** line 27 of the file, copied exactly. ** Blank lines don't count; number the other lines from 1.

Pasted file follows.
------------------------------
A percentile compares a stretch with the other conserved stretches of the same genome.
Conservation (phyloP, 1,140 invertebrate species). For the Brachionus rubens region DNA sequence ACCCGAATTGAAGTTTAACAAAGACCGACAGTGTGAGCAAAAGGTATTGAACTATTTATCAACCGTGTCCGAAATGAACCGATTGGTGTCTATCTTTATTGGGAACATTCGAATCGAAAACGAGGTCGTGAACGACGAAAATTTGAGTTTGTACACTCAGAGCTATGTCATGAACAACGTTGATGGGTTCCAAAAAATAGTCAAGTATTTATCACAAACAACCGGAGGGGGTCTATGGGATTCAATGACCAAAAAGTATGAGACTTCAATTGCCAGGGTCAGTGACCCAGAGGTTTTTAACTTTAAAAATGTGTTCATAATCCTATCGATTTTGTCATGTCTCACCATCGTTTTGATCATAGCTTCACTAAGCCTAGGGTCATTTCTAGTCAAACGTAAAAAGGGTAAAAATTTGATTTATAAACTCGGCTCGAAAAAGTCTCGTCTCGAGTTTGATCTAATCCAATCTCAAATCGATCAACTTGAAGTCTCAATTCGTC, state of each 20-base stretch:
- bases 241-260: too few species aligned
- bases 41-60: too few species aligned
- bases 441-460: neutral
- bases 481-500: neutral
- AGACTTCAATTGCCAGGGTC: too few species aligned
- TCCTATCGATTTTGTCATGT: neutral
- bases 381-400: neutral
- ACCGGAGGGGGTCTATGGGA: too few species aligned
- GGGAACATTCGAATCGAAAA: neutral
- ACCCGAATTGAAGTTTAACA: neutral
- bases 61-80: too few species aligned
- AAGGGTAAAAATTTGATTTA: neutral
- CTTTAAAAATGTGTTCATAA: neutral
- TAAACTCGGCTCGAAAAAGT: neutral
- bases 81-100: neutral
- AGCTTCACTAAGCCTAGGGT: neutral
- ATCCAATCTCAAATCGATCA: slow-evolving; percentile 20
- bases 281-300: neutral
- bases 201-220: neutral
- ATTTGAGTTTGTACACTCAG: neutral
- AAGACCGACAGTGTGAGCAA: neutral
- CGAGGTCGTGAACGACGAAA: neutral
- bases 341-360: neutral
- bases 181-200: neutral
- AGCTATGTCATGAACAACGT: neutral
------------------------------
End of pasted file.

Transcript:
- AGCTATGTCATGAACAACGT: neutral